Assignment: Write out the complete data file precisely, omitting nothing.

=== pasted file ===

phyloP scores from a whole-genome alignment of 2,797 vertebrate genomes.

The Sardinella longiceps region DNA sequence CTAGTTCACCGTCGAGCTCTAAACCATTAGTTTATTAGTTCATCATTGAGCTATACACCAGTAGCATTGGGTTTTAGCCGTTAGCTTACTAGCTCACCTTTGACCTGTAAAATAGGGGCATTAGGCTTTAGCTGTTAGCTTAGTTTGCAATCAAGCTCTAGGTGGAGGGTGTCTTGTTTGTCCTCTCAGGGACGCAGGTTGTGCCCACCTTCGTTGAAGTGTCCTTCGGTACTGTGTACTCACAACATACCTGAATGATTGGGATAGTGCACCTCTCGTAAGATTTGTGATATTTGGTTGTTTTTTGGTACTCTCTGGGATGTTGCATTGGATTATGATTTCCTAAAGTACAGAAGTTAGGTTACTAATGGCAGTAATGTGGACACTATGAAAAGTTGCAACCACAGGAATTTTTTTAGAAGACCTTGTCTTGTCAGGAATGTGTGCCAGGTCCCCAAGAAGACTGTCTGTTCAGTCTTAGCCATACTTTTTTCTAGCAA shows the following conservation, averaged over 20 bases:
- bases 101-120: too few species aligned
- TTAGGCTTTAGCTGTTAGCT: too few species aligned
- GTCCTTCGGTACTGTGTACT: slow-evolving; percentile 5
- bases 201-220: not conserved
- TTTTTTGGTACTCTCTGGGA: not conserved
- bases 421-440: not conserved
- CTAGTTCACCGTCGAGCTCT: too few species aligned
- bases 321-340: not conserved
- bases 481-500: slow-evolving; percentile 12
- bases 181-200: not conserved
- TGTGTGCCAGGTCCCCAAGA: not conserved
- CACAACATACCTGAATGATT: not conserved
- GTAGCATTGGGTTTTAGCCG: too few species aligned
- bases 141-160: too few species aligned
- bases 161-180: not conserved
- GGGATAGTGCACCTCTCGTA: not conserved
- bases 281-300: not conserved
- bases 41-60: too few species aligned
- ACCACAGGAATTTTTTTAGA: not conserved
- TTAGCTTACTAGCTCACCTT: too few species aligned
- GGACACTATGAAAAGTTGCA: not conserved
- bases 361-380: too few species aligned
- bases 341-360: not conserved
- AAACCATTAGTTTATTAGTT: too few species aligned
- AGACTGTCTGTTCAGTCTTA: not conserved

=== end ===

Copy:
phyloP scores from a whole-genome alignment of 2,797 vertebrate genomes.

The Sardinella longiceps region DNA sequence CTAGTTCACCGTCGAGCTCTAAACCATTAGTTTATTAGTTCATCATTGAGCTATACACCAGTAGCATTGGGTTTTAGCCGTTAGCTTACTAGCTCACCTTTGACCTGTAAAATAGGGGCATTAGGCTTTAGCTGTTAGCTTAGTTTGCAATCAAGCTCTAGGTGGAGGGTGTCTTGTTTGTCCTCTCAGGGACGCAGGTTGTGCCCACCTTCGTTGAAGTGTCCTTCGGTACTGTGTACTCACAACATACCTGAATGATTGGGATAGTGCACCTCTCGTAAGATTTGTGATATTTGGTTGTTTTTTGGTACTCTCTGGGATGTTGCATTGGATTATGATTTCCTAAAGTACAGAAGTTAGGTTACTAATGGCAGTAATGTGGACACTATGAAAAGTTGCAACCACAGGAATTTTTTTAGAAGACCTTGTCTTGTCAGGAATGTGTGCCAGGTCCCCAAGAAGACTGTCTGTTCAGTCTTAGCCATACTTTTTTCTAGCAA shows the following conservation, averaged over 20 bases:
- bases 101-120: too few species aligned
- TTAGGCTTTAGCTGTTAGCT: too few species aligned
- GTCCTTCGGTACTGTGTACT: slow-evolving; percentile 5
- bases 201-220: not conserved
- TTTTTTGGTACTCTCTGGGA: not conserved
- bases 421-440: not conserved
- CTAGTTCACCGTCGAGCTCT: too few species aligned
- bases 321-340: not conserved
- bases 481-500: slow-evolving; percentile 12
- bases 181-200: not conserved
- TGTGTGCCAGGTCCCCAAGA: not conserved
- CACAACATACCTGAATGATT: not conserved
- GTAGCATTGGGTTTTAGCCG: too few species aligned
- bases 141-160: too few species aligned
- bases 161-180: not conserved
- GGGATAGTGCACCTCTCGTA: not conserved
- bases 281-300: not conserved
- bases 41-60: too few species aligned
- ACCACAGGAATTTTTTTAGA: not conserved
- TTAGCTTACTAGCTCACCTT: too few species aligned
- GGACACTATGAAAAGTTGCA: not conserved
- bases 361-380: too few species aligned
- bases 341-360: not conserved
- AAACCATTAGTTTATTAGTT: too few species aligned
- AGACTGTCTGTTCAGTCTTA: not conserved